Two special tours on Geotope Day on 18 September

The "Day of the Geotope" will take place this year on 18 September. It is an initiative of the Academy for Geosciences and Geotechnologies, formerly the Academy of Geosciences in Hanover. While the Open Monument Day focuses on historical buildings, the Geotope Day focuses on geological facts and the importance of geotopes and geotope protection. The event is under the patronage of the Federal Ministry of Education and Research and is supported by UNESCO.

The GrenzWelten National Geopark also regularly participates in Geotope Day, this year with two free special guided tours: We will visit the two geotopes of the year 2022, the "Weiße Kuhle" near Marsberg and the "Wichtellöcher" near Borken. Both tours are free of charge and take place in accordance with the currently valid corona rules. The Geopark staff are looking forward to hopefully welcoming numerous guests, to whom they can convey the fascination of our earth's history through a closer look at the two Geotopes of the Year 2022.

At 11 a.m. on 18 September, Kim Peis, M.A., head of the Geopark project office, and the Marsberg Geopark guides will open the geostation financed by the GrenzWelten Geopark to the public. Specialist presentations on geology and on the flora and fauna in the vicinity of the cave will be given by representatives of the Geological Service of North Rhine-Westphalia, among others, to explain the significance of the "Weiße Kuhle" as a geotope worthy of protection. After a small drink, the area around the cave will be explored. As there are not enough parking spaces on the access road to the cave on Leitmarer Straße between Obermarsberg and Erlinghausen, we ask you to park in Glindetal at the barn or on the road to Obermarsberg; the car park is signposted and it is only a few hundred metres' walk to the "Weiße Kuhle". Registration is not necessary.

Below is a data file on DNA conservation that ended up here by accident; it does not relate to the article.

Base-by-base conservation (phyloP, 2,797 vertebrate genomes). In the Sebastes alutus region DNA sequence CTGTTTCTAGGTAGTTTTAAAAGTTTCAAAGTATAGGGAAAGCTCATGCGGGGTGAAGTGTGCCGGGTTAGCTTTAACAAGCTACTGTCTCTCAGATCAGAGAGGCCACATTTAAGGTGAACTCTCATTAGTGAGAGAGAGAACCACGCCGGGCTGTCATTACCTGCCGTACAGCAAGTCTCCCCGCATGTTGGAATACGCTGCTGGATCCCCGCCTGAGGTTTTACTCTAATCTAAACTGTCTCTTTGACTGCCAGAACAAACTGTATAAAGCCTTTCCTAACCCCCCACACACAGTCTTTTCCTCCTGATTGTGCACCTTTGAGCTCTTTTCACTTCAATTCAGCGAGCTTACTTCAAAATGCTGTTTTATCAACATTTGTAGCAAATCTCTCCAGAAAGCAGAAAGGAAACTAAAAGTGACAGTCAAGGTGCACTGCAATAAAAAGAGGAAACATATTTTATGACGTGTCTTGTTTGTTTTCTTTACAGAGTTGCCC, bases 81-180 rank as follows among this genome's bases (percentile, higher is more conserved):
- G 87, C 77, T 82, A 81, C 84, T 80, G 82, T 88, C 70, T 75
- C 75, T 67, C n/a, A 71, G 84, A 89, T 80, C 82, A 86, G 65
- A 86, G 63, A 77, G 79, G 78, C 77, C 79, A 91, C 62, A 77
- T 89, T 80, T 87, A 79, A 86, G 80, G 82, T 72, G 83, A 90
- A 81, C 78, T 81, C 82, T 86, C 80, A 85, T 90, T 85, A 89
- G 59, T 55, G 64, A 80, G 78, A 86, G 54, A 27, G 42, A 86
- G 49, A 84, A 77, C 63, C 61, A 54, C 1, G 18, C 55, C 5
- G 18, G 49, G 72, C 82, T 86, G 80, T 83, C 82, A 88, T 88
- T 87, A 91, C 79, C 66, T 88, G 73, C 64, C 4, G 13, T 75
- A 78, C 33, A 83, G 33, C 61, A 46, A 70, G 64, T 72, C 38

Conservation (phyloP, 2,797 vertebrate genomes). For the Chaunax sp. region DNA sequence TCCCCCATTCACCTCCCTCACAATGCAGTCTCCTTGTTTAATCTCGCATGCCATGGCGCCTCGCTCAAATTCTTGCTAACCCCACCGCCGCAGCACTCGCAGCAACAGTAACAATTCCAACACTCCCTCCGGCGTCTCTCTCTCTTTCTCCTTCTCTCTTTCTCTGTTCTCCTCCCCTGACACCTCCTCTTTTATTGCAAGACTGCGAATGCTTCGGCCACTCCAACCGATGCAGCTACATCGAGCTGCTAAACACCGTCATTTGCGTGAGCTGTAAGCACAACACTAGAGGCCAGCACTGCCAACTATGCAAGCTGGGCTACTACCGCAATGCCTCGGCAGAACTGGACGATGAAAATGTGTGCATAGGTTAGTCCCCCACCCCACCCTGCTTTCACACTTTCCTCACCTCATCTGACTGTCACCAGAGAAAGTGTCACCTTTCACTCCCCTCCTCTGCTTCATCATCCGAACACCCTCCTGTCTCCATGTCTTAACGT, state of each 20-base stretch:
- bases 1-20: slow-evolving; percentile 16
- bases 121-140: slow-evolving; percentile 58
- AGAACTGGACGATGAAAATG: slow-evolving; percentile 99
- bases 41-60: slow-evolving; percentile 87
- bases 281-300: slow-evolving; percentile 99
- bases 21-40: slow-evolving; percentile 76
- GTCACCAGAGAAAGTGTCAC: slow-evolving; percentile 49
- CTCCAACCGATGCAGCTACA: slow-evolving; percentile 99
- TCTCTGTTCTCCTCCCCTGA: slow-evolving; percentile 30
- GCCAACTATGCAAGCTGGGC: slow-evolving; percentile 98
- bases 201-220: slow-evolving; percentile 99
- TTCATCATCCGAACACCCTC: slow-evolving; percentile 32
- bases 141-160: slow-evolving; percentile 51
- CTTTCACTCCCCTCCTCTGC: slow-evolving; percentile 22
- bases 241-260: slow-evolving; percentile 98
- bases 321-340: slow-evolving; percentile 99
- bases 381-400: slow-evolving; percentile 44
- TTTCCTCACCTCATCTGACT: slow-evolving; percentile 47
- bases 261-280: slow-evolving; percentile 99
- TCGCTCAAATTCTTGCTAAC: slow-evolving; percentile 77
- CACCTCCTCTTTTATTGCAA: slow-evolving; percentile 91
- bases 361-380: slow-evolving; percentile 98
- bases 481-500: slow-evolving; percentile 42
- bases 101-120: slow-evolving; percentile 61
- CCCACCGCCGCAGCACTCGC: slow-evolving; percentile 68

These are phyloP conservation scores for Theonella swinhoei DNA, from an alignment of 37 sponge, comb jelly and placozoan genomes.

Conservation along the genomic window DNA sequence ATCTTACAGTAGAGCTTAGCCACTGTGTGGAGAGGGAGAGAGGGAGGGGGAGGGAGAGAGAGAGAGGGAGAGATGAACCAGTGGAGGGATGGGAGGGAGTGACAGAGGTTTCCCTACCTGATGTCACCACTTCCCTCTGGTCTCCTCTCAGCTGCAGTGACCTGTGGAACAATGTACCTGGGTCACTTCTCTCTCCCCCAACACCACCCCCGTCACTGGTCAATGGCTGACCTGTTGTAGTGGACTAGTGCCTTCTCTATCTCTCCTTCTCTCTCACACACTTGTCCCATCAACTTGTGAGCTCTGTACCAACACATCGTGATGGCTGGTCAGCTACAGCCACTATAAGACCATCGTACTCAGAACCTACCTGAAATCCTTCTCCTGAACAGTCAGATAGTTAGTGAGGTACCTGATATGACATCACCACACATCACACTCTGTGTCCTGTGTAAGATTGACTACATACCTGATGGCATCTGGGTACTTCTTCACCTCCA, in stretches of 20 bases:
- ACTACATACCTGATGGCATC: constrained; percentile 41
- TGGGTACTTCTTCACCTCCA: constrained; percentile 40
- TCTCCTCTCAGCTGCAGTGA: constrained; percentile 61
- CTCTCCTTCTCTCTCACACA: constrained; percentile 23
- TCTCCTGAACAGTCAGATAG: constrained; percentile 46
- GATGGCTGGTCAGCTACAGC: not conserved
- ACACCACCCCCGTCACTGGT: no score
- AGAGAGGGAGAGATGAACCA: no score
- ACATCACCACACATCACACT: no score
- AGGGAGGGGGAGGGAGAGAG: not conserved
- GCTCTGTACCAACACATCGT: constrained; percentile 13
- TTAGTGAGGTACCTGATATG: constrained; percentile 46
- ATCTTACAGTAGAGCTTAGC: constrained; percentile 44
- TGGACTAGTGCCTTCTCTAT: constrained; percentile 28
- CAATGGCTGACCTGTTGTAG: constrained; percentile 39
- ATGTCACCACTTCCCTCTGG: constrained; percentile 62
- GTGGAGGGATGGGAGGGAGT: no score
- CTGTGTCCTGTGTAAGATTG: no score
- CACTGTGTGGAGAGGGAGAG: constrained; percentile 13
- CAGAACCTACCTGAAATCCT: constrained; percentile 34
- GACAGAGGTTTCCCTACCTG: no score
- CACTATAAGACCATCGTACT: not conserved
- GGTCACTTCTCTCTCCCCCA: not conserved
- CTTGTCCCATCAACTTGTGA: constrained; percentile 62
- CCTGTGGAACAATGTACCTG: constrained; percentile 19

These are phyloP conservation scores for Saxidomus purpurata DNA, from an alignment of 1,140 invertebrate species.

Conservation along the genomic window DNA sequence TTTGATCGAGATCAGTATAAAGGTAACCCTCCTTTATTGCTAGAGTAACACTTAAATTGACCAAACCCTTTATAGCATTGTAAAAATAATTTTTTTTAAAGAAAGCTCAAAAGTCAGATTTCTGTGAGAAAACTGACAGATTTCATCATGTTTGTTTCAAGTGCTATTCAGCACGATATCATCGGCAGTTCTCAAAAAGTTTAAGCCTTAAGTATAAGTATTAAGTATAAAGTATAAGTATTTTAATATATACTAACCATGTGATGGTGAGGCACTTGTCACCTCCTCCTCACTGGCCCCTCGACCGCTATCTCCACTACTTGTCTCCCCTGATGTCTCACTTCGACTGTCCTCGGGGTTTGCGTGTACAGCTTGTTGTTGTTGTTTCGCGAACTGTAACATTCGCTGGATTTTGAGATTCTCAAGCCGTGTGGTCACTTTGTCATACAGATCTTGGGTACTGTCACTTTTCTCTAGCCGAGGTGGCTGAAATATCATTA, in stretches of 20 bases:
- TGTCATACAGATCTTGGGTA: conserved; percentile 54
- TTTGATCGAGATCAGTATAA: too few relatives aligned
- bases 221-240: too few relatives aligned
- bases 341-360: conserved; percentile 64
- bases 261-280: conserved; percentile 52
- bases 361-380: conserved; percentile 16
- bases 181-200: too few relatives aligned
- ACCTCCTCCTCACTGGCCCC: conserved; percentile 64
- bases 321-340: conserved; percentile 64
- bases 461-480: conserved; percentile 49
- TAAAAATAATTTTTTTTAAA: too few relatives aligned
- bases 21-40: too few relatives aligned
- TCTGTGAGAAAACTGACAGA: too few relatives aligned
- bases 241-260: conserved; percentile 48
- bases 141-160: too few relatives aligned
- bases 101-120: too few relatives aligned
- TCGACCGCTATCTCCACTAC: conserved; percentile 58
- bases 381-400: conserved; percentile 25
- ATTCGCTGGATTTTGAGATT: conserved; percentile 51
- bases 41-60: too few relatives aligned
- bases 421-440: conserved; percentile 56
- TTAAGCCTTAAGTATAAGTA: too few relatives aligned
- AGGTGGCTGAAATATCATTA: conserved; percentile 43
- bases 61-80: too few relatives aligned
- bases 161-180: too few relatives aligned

The rocks in which the crescent holes are located today were formed during the time of the Muschelkalk, about 242-235 million years ago. Deposited in the primeval sea, they consist mainly of limestone and marl. These rocks were not exposed until much later in the Earth's modern era, when the Schwalm eroded out the old rocks and the erosion created the two neighbouring caves, today's Wichtellöcher. According to legend, they served as tunnel entrances and exits for the dwarves who stored gold there. Geopark guide Herwör Großenbach starts her guided tour on 18 September at 11 am in the Mühlenweg in the village of Singlis near Borken. The tour lasts one and a half to two hours. Please register by 17 September at